What Is an Ice Pick Headache?

Pain consistently located in one place requires a thorough evaluation

Shot of a mature man suffering from a headache at home

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If a stabbing pain is the central symptom of your headache, you may have what's commonly referred to as an "ice pick headache," and it can be as jarring as the eerily descriptive name suggests.

Symptoms

If you've experienced an ice pick headache, you may have felt an intensely sharp jabbing sensation, often around your eye or temple area. The stabs or jabs do not appear in a pattern, but rather come about erratically, one to multiple times a day. The pain lasts a very short time, usually three seconds or less. 

In about 30 percent of people, the pain occurs in one fixed spot, whereas with the rest, the pain moves around. When the headache stabs are fixed on one spot, a headache specialist first must rule out a cranial nerve problem or brain structural problem (e.g., a tumor) with imaging tests. Once a nerve or brain problem is ruled out, these ice pick headaches are referred to as primary stabbing headaches.

Linked to Migraines and Cluster Headaches

It's interesting to note that some people with ice pick headaches report that their headaches begin with or are worsened by exposure to bright light, stress, or movement during a migraine. This implies that you can experience both migraine and an ice pick headache at the same time (a double whammy, so to speak).

Moreover, if you have a history of migraines, you are more likely to experience ice pick headaches. When they do occur simultaneously, most people experience the stabbing pain on the same side of the head as the migraine.

Ice pick headaches are also linked with cluster headaches—a type of primary headache that causes severe, disabling piercing or burning pain around a person's eye or near their temple.

Aside from the association with migraines and cluster headaches, little is known about the cause of ice pick headaches. Some research suggests a relationship to cranial trauma, benign cranial lesions, the herpes virus, a disease of the blood vessels in the brain, or nerve sensitization. At this time, though, there is no conclusive scientific data to support any one particular connection.

Treatment

Due to the short-lived nature of these headaches, treatment may not be needed, unless they are severe. In that case, preventive therapy is recommended.

To prevent ice pick headaches, doctors traditionally prescribe Indocin (indomethacin), a nonsteroidal anti-inflammatory medication (NSAID), similar to ibuprofen. Indocin, however, is linked to some adverse effects like stomach and intestinal bleeding and kidney problems. This is why (as with any medication), it's essential you speak with your doctor first before taking an NSAID—this way you can ensure the drug is safe and right for you.

Besides Indocin, researchers have looked into alternative medications without much success. COX-2 inhibitors (like Celebrex) may be beneficial, but they too carry adverse effects like Indocin, although are believed to be gentler and safer on the stomach.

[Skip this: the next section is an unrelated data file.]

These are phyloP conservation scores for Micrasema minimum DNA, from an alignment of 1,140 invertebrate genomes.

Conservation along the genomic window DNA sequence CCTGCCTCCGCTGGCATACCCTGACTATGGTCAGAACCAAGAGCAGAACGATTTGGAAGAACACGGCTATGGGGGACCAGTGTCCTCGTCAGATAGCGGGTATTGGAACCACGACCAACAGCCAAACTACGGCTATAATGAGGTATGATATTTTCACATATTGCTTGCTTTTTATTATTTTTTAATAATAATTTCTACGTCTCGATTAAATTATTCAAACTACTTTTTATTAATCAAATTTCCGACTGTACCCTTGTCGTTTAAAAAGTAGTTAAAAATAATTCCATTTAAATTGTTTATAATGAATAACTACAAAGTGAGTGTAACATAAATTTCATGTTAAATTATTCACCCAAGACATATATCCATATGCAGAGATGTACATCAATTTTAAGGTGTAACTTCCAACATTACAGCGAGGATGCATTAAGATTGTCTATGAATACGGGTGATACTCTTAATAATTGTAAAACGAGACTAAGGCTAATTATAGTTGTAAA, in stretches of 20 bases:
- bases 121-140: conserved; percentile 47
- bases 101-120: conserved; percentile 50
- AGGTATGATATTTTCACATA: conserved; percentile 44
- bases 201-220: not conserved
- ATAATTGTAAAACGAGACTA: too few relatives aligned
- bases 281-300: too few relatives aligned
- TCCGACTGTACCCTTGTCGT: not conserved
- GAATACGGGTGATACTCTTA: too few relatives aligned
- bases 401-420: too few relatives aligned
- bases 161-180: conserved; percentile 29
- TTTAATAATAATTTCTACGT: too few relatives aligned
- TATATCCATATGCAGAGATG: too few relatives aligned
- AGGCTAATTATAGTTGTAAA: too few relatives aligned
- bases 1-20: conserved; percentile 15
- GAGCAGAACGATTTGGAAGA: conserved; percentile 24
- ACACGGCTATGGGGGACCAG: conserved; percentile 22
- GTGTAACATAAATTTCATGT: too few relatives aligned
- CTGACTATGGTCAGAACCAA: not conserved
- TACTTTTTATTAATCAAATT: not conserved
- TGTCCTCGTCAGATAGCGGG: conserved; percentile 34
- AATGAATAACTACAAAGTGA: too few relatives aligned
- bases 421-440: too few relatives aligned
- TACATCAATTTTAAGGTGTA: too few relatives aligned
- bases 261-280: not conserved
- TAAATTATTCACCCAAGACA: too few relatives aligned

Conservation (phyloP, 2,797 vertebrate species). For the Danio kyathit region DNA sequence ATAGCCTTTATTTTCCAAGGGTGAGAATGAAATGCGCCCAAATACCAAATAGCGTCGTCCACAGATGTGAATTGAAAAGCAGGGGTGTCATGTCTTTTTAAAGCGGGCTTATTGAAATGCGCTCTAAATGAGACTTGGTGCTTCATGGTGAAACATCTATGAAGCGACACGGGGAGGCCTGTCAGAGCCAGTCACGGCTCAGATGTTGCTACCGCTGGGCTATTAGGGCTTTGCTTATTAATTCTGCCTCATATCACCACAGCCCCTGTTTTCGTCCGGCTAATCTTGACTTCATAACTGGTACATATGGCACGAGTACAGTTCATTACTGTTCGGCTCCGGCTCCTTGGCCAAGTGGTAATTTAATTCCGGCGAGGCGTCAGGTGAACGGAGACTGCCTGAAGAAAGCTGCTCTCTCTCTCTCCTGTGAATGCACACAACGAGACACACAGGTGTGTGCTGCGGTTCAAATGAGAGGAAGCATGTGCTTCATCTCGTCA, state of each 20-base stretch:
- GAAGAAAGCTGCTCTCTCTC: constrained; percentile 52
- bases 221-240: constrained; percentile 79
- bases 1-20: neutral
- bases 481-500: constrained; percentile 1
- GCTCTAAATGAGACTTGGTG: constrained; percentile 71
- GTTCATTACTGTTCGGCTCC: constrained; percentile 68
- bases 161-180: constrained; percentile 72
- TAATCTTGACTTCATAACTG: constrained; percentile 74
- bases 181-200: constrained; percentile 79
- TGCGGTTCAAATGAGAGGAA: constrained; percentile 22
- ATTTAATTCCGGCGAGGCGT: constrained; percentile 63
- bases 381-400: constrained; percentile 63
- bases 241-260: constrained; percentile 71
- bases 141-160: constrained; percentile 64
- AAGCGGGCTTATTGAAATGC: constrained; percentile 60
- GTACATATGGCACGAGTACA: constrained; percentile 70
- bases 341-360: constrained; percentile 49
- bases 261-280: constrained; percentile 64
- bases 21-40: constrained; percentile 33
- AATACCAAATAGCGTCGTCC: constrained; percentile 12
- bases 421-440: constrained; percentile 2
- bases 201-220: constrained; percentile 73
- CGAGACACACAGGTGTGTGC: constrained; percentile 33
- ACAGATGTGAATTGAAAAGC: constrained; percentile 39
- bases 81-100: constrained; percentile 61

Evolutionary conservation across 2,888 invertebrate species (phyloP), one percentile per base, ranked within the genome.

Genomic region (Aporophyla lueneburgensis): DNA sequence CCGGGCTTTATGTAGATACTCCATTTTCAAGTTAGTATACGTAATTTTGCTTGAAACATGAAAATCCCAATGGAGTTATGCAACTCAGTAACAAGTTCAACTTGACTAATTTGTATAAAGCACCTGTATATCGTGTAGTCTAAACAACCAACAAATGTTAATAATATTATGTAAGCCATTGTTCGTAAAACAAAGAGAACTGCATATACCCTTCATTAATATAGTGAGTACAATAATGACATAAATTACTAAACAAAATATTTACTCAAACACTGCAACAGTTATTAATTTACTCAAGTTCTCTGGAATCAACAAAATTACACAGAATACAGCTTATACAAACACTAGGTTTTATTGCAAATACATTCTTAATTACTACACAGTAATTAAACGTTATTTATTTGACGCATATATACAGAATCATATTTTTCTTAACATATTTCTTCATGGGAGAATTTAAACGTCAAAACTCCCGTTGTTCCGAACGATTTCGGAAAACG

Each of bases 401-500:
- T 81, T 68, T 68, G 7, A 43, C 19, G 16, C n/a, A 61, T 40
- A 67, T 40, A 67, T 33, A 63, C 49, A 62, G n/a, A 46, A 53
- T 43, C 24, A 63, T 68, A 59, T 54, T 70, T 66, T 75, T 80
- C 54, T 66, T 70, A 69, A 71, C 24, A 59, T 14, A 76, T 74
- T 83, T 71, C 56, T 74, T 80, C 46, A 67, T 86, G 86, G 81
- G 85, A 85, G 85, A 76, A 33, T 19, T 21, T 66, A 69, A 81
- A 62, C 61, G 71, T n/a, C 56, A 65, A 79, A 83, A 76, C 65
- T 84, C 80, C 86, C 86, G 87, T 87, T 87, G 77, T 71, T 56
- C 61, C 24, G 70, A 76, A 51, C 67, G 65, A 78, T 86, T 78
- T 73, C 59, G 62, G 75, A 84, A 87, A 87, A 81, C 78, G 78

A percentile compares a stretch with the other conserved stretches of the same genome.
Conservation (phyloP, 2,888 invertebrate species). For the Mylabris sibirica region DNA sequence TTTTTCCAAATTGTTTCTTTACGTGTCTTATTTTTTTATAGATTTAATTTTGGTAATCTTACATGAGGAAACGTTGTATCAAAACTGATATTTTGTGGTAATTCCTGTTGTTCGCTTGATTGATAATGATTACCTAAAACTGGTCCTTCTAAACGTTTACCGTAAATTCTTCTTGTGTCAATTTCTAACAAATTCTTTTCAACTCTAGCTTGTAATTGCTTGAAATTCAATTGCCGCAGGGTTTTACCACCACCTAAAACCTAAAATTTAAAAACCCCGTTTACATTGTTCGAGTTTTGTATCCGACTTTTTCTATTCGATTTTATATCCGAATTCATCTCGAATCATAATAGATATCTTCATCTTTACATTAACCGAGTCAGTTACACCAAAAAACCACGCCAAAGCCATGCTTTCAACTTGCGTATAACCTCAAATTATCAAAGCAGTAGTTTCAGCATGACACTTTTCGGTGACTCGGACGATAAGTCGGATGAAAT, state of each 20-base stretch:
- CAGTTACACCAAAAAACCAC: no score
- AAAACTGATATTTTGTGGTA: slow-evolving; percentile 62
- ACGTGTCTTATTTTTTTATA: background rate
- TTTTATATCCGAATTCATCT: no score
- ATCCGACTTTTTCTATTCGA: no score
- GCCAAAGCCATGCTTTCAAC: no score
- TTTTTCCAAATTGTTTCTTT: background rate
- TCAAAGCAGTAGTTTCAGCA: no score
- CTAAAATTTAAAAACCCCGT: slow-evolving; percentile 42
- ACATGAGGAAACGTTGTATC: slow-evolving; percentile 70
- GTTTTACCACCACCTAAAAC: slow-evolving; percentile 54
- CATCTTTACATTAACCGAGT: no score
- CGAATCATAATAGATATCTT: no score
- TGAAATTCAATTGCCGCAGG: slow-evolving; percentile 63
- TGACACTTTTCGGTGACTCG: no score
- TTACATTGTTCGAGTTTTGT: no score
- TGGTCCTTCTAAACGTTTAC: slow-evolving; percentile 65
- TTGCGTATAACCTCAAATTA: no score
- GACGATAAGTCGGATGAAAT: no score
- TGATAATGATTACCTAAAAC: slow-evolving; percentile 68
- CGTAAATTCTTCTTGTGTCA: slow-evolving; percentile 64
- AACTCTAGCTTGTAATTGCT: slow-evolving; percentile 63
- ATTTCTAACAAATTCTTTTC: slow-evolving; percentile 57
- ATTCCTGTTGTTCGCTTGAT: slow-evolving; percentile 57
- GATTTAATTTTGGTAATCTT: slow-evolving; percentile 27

Melatonin—the same neurohormone used to aid jet land insomnia—has also been used to prevent ice pick headaches. Available without a prescription, melatonin can still cause some adverse effects, like fatigue, dizziness, and mood changes, so a physician should be consulted before beginning a melatonin regimen. Also, even though it's considered "natural," the long-term effects of melatonin are unknown. Moreover, melatonin is not a regulated supplement and is not recommended for women who are pregnant or nursing.

Self-Care Strategies

Since ice pick headaches often coincide with other types of headaches, self-care strategies may be helpful in soothing your pain.

Some simple home-based strategies include:

  • Reducing your stress level
  • Getting adequate sleep and maintaining a regular sleep pattern (for example, going to bed at the same time every night)
  • Exercising regularly
  • Taking time out of each day to engage in an enjoyable, relaxing activity

Another consideration is to keep a descriptive headache diary, which can provide your doctor with an accurate account of your head pain. The diary can also help people with stabbing headaches notice what activities may be contributing to their headaches, and what medication seems to soothe them.

A Word From Verywell

Ice pick headaches are not common, but if you are afflicted by them, they are painful and can be burdensome. The good news is there are treatments available. Also, for many people, their ice pick headaches are so short-lived and not persistent that treatment may not even be necessary. 

Regardless, be sure to see a headache specialist for proper diagnosis of your headaches. There are other very serious health conditions that may be mimicking your ice pick headaches, and those need to be ruled out first.

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